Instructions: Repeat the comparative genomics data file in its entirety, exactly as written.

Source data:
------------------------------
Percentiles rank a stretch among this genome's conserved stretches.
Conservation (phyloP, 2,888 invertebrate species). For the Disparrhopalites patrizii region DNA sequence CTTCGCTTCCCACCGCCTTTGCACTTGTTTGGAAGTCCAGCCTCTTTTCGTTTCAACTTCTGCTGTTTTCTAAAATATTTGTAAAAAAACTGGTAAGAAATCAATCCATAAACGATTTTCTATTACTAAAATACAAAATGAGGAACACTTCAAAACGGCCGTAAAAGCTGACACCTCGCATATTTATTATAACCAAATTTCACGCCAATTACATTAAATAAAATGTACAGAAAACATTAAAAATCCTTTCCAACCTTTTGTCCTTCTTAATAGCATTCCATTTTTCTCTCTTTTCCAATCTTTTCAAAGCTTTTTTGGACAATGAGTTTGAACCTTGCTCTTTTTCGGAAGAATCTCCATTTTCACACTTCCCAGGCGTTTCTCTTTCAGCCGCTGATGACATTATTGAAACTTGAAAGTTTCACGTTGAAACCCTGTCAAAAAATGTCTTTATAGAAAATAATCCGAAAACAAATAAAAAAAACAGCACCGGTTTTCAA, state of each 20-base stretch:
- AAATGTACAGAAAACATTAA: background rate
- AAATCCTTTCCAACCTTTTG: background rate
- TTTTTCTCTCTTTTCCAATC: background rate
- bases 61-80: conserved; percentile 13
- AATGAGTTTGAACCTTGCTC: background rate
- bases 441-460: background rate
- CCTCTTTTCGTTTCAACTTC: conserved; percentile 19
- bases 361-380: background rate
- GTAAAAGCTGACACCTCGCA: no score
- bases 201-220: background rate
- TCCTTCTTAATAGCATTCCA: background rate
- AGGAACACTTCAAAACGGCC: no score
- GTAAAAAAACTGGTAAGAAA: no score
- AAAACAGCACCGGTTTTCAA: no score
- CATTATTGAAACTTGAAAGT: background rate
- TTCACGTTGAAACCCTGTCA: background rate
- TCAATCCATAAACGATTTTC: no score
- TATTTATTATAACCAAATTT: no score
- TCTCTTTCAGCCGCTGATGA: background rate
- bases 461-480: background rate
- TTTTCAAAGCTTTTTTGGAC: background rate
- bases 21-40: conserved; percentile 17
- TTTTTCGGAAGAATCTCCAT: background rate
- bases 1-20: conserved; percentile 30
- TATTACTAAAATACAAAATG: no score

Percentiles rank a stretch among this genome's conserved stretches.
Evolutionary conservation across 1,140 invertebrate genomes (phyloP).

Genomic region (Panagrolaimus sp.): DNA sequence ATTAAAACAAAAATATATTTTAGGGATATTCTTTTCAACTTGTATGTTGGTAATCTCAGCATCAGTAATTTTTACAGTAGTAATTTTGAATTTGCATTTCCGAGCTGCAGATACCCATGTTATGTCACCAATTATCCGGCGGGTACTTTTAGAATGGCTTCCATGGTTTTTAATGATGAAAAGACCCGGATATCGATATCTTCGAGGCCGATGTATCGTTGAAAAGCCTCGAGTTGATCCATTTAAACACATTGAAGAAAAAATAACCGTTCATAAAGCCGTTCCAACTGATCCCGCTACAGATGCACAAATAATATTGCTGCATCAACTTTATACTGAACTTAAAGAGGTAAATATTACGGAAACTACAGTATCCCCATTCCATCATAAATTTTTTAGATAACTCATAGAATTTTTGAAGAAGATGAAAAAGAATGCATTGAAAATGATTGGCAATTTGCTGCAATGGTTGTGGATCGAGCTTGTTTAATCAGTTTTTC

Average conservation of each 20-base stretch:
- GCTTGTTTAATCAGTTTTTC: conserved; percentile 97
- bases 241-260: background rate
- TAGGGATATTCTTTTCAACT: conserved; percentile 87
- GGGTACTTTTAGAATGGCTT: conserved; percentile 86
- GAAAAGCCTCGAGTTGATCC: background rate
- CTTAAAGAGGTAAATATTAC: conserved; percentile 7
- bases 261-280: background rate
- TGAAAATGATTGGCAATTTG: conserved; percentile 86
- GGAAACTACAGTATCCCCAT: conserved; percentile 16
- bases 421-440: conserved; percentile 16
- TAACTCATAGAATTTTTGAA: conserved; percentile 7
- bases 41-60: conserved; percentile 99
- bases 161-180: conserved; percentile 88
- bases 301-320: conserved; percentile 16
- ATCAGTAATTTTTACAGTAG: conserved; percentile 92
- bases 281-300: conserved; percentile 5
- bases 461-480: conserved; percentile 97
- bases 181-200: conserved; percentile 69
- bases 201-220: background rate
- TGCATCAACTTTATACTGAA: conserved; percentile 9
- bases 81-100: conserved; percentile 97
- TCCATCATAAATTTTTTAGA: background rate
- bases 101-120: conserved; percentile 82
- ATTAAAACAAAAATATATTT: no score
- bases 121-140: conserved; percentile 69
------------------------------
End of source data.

Percentiles rank a stretch among this genome's conserved stretches.
Conservation (phyloP, 2,888 invertebrate species). For the Disparrhopalites patrizii region DNA sequence CTTCGCTTCCCACCGCCTTTGCACTTGTTTGGAAGTCCAGCCTCTTTTCGTTTCAACTTCTGCTGTTTTCTAAAATATTTGTAAAAAAACTGGTAAGAAATCAATCCATAAACGATTTTCTATTACTAAAATACAAAATGAGGAACACTTCAAAACGGCCGTAAAAGCTGACACCTCGCATATTTATTATAACCAAATTTCACGCCAATTACATTAAATAAAATGTACAGAAAACATTAAAAATCCTTTCCAACCTTTTGTCCTTCTTAATAGCATTCCATTTTTCTCTCTTTTCCAATCTTTTCAAAGCTTTTTTGGACAATGAGTTTGAACCTTGCTCTTTTTCGGAAGAATCTCCATTTTCACACTTCCCAGGCGTTTCTCTTTCAGCCGCTGATGACATTATTGAAACTTGAAAGTTTCACGTTGAAACCCTGTCAAAAAATGTCTTTATAGAAAATAATCCGAAAACAAATAAAAAAAACAGCACCGGTTTTCAA, state of each 20-base stretch:
- AAATGTACAGAAAACATTAA: background rate
- AAATCCTTTCCAACCTTTTG: background rate
- TTTTTCTCTCTTTTCCAATC: background rate
- bases 61-80: conserved; percentile 13
- AATGAGTTTGAACCTTGCTC: background rate
- bases 441-460: background rate
- CCTCTTTTCGTTTCAACTTC: conserved; percentile 19
- bases 361-380: background rate
- GTAAAAGCTGACACCTCGCA: no score
- bases 201-220: background rate
- TCCTTCTTAATAGCATTCCA: background rate
- AGGAACACTTCAAAACGGCC: no score
- GTAAAAAAACTGGTAAGAAA: no score
- AAAACAGCACCGGTTTTCAA: no score
- CATTATTGAAACTTGAAAGT: background rate
- TTCACGTTGAAACCCTGTCA: background rate
- TCAATCCATAAACGATTTTC: no score
- TATTTATTATAACCAAATTT: no score
- TCTCTTTCAGCCGCTGATGA: background rate
- bases 461-480: background rate
- TTTTCAAAGCTTTTTTGGAC: background rate
- bases 21-40: conserved; percentile 17
- TTTTTCGGAAGAATCTCCAT: background rate
- bases 1-20: conserved; percentile 30
- TATTACTAAAATACAAAATG: no score

Percentiles rank a stretch among this genome's conserved stretches.
Evolutionary conservation across 1,140 invertebrate genomes (phyloP).

Genomic region (Panagrolaimus sp.): DNA sequence ATTAAAACAAAAATATATTTTAGGGATATTCTTTTCAACTTGTATGTTGGTAATCTCAGCATCAGTAATTTTTACAGTAGTAATTTTGAATTTGCATTTCCGAGCTGCAGATACCCATGTTATGTCACCAATTATCCGGCGGGTACTTTTAGAATGGCTTCCATGGTTTTTAATGATGAAAAGACCCGGATATCGATATCTTCGAGGCCGATGTATCGTTGAAAAGCCTCGAGTTGATCCATTTAAACACATTGAAGAAAAAATAACCGTTCATAAAGCCGTTCCAACTGATCCCGCTACAGATGCACAAATAATATTGCTGCATCAACTTTATACTGAACTTAAAGAGGTAAATATTACGGAAACTACAGTATCCCCATTCCATCATAAATTTTTTAGATAACTCATAGAATTTTTGAAGAAGATGAAAAAGAATGCATTGAAAATGATTGGCAATTTGCTGCAATGGTTGTGGATCGAGCTTGTTTAATCAGTTTTTC

Average conservation of each 20-base stretch:
- GCTTGTTTAATCAGTTTTTC: conserved; percentile 97
- bases 241-260: background rate
- TAGGGATATTCTTTTCAACT: conserved; percentile 87
- GGGTACTTTTAGAATGGCTT: conserved; percentile 86
- GAAAAGCCTCGAGTTGATCC: background rate
- CTTAAAGAGGTAAATATTAC: conserved; percentile 7
- bases 261-280: background rate
- TGAAAATGATTGGCAATTTG: conserved; percentile 86
- GGAAACTACAGTATCCCCAT: conserved; percentile 16
- bases 421-440: conserved; percentile 16
- TAACTCATAGAATTTTTGAA: conserved; percentile 7
- bases 41-60: conserved; percentile 99
- bases 161-180: conserved; percentile 88
- bases 301-320: conserved; percentile 16
- ATCAGTAATTTTTACAGTAG: conserved; percentile 92
- bases 281-300: conserved; percentile 5
- bases 461-480: conserved; percentile 97
- bases 181-200: conserved; percentile 69
- bases 201-220: background rate
- TGCATCAACTTTATACTGAA: conserved; percentile 9
- bases 81-100: conserved; percentile 97
- TCCATCATAAATTTTTTAGA: background rate
- bases 101-120: conserved; percentile 82
- ATTAAAACAAAAATATATTT: no score
- bases 121-140: conserved; percentile 69